Today’s lesson is about one of the least often used punctuation marks, but that doesn’t mean you don’t need to know when or how to use it. When used properly, colons can add impact, clarity, and conciseness to your writing.
You can think of them like a flashing neon sign that reads, “This is what I’m talking about,” over a section where you clarify a statement you’ve already made. They’re added right before a phrase or list that explains or adds to the sentence before it.
They only had two ways out: fight their way through a small army or risk waking a family of sleeping bears.
There are three states of matter: solid, liquid, and gas.
In both examples, the colon lets the reader know they’re about to be told exactly what the options are in that instance.
So, is that their only use?
No actually. They can be used in one way that’s similar to one use of a semicolon, but with a twist. That is, you can use a colon to separate two independent clauses, if they are directly related, and the emphasis is on the second clause in the set.
Adwin preferred to face an army rather than bears: armies let you surrender.
Gas is my least favorite state of matter: it can be difficult to transfer from one container to another because it lacks a set shape or volume.
Is the capitalization rule the same as with semicolons?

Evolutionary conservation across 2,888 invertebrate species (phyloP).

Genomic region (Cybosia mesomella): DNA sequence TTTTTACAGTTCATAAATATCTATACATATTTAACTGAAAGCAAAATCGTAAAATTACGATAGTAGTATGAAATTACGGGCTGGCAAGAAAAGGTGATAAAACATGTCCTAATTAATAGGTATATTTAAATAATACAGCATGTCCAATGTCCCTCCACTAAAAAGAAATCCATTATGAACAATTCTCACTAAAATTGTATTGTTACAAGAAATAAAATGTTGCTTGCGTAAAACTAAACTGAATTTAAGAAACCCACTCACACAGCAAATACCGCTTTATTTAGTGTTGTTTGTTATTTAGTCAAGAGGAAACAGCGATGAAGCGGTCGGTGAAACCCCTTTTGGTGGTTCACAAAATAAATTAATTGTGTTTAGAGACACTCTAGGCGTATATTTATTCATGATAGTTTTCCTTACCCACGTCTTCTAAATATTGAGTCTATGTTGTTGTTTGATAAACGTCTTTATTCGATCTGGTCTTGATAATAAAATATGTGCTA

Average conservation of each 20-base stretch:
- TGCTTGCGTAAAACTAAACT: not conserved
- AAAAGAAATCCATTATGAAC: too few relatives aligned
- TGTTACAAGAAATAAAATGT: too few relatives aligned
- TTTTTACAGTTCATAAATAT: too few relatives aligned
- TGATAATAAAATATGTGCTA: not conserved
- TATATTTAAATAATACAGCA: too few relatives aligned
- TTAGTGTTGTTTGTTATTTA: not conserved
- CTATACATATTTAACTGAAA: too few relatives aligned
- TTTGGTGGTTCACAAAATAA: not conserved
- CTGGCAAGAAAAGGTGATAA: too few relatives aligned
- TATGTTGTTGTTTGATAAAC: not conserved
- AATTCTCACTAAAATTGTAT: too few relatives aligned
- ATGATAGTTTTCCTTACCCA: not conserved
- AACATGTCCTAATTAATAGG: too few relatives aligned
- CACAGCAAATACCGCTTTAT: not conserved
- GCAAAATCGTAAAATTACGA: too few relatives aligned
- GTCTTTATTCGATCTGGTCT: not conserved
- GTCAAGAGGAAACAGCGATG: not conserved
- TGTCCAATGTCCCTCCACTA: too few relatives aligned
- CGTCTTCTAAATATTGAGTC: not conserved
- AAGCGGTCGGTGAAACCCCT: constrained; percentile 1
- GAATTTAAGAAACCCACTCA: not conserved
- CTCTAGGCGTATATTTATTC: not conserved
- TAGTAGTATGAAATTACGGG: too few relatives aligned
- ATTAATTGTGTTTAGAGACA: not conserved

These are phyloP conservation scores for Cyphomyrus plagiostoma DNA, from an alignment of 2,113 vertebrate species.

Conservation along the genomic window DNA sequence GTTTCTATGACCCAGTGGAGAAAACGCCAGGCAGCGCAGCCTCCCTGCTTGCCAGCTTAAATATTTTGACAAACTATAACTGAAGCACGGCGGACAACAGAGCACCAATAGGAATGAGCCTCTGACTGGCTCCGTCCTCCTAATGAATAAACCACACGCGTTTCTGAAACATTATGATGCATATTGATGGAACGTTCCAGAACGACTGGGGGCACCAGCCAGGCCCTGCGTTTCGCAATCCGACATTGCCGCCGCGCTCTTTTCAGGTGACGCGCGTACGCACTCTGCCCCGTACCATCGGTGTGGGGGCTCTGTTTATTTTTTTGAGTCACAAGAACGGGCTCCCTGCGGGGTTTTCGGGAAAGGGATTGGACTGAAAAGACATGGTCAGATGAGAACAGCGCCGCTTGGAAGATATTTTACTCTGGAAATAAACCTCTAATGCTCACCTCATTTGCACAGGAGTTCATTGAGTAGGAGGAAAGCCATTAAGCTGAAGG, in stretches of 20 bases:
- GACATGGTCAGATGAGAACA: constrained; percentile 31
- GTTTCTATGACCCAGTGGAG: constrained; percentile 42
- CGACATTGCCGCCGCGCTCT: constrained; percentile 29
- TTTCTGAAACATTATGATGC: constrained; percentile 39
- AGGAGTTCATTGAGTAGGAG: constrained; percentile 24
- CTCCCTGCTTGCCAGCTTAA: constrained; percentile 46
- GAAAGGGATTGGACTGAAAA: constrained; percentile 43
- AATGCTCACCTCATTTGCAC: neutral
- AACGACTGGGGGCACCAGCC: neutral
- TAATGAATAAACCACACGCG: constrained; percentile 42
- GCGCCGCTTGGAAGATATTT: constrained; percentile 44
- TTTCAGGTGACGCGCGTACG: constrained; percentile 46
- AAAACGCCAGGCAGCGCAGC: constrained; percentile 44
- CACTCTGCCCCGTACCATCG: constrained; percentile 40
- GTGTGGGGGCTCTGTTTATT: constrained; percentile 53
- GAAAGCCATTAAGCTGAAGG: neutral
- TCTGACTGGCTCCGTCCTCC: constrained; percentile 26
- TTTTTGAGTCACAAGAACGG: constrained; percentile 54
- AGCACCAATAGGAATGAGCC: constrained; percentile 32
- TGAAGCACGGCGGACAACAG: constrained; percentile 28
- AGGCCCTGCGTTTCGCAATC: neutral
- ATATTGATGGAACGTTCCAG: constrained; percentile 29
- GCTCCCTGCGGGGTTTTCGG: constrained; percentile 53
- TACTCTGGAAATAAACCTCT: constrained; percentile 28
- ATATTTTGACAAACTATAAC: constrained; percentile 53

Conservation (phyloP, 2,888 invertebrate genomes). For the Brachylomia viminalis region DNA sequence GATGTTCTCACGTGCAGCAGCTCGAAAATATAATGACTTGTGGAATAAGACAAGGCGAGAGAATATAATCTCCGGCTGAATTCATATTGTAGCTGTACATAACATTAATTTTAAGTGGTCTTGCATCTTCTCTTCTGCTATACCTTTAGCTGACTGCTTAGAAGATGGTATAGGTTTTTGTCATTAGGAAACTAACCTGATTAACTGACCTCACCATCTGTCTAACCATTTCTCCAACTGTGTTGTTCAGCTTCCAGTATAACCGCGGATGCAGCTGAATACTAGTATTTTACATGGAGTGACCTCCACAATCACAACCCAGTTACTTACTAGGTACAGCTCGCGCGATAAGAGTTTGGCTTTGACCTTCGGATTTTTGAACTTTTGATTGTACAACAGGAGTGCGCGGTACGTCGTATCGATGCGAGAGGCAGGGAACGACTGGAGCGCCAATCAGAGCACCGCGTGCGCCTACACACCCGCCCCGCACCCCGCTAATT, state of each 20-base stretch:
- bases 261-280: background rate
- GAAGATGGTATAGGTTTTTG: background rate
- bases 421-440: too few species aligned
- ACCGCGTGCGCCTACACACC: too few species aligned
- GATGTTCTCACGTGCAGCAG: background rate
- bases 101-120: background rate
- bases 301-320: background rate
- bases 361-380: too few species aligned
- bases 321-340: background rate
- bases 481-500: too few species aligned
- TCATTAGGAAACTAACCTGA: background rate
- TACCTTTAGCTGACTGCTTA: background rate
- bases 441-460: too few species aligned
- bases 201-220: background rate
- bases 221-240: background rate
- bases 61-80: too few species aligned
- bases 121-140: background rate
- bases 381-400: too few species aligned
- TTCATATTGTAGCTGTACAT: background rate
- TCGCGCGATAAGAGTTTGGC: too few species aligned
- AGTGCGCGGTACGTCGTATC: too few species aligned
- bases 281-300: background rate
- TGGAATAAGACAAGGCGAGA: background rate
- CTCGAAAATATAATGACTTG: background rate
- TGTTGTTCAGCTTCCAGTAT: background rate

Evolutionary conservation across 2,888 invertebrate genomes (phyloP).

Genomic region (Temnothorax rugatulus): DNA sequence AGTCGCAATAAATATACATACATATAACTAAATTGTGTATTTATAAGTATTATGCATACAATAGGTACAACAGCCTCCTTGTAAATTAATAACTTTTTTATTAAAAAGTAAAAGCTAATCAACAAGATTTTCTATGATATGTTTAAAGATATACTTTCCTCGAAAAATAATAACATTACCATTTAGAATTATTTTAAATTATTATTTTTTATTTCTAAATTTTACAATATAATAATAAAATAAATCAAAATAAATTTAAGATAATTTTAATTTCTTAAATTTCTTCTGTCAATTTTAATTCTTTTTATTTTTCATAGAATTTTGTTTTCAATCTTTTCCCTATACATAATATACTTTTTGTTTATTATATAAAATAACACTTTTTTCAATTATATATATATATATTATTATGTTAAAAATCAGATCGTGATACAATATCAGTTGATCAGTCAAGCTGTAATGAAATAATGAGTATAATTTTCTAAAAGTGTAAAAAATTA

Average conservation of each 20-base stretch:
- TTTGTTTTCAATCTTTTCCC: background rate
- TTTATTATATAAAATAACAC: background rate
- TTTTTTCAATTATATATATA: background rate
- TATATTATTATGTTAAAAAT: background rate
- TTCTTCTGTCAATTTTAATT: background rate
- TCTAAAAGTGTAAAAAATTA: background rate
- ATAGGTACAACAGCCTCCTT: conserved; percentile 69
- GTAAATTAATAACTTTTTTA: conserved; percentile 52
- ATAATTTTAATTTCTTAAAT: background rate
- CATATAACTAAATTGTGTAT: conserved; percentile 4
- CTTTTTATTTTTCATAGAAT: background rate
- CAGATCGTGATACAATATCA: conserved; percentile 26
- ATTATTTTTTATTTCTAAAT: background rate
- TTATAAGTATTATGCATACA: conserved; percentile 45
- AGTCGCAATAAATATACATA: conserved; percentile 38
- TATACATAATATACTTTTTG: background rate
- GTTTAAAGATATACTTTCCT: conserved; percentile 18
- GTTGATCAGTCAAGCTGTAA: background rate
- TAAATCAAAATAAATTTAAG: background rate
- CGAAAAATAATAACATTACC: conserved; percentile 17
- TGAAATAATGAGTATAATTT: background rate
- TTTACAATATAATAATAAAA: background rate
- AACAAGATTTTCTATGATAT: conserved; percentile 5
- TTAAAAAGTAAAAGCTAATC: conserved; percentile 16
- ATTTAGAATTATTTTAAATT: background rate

Yes and no. British English follows the same capitalization rule laid out for semicolons, where you only capitalize the first word of the second independent clause if it’s a proper noun or an acronym. American English is a bit different. While the second independent clause is still left in lowercase most of the time, you capitalize it if what follows is two or more complete sentences.
As you can see above, where there is just the independent clause added after the colon, the second clause is not capitalized. However, if another sentence or two was needed to finish the argument, the second clause should begin with a capitol letter.
Our business plan has several steps: First we’re going to build a local following. Then we’ll buy a food truck and work the festival circuit all over our home state, filming and releasing vlogs and fun recipe videos to our company social media accounts. After that, we’ll establish new locations near the interstate.
Colons are great! I’m going to use them everywhere.
Hold on there a second. There’s a reason colons are rarely used punctuation marks. Go back and take another look at the examples. Notice anything about the parts of the sentence before them?
You only use a colon if what comes before it makes sense as a complete sentence all by itself. If what comes before ends in are or to, you don’t need a colon. Just add whatever it is and use commas if needed. Colons are related to parenthesis. They’re used the same way, but the information following them is of greater importance than what would be enclosed in parenthesis.
There you have the basics of using colons in your writing. If you have comments or questions, please leave them down below. I try to answer all questions within twenty-four hours.
In addition to working as a freelance writer, A. B. England is a novelist, all around geek, avid crafter, and a homeschooling mother of two.
She is an autistic creator with a love of mythology, fantasy, and all flavors of science fiction.
Yekara Series Book 2
The Icarus Project
Rough Draft Progress
77384 / 75000
Myth & Science Collection
Icarus Series Book 2
Sketched w/ Some Drafting
Yekara Series Book 3
Myth & Science Collection 2
Intent Only at this Time
Icarus Trilogy Book 3
Supers Collection 2
Intent Only at this Time
Yekara Series Book 4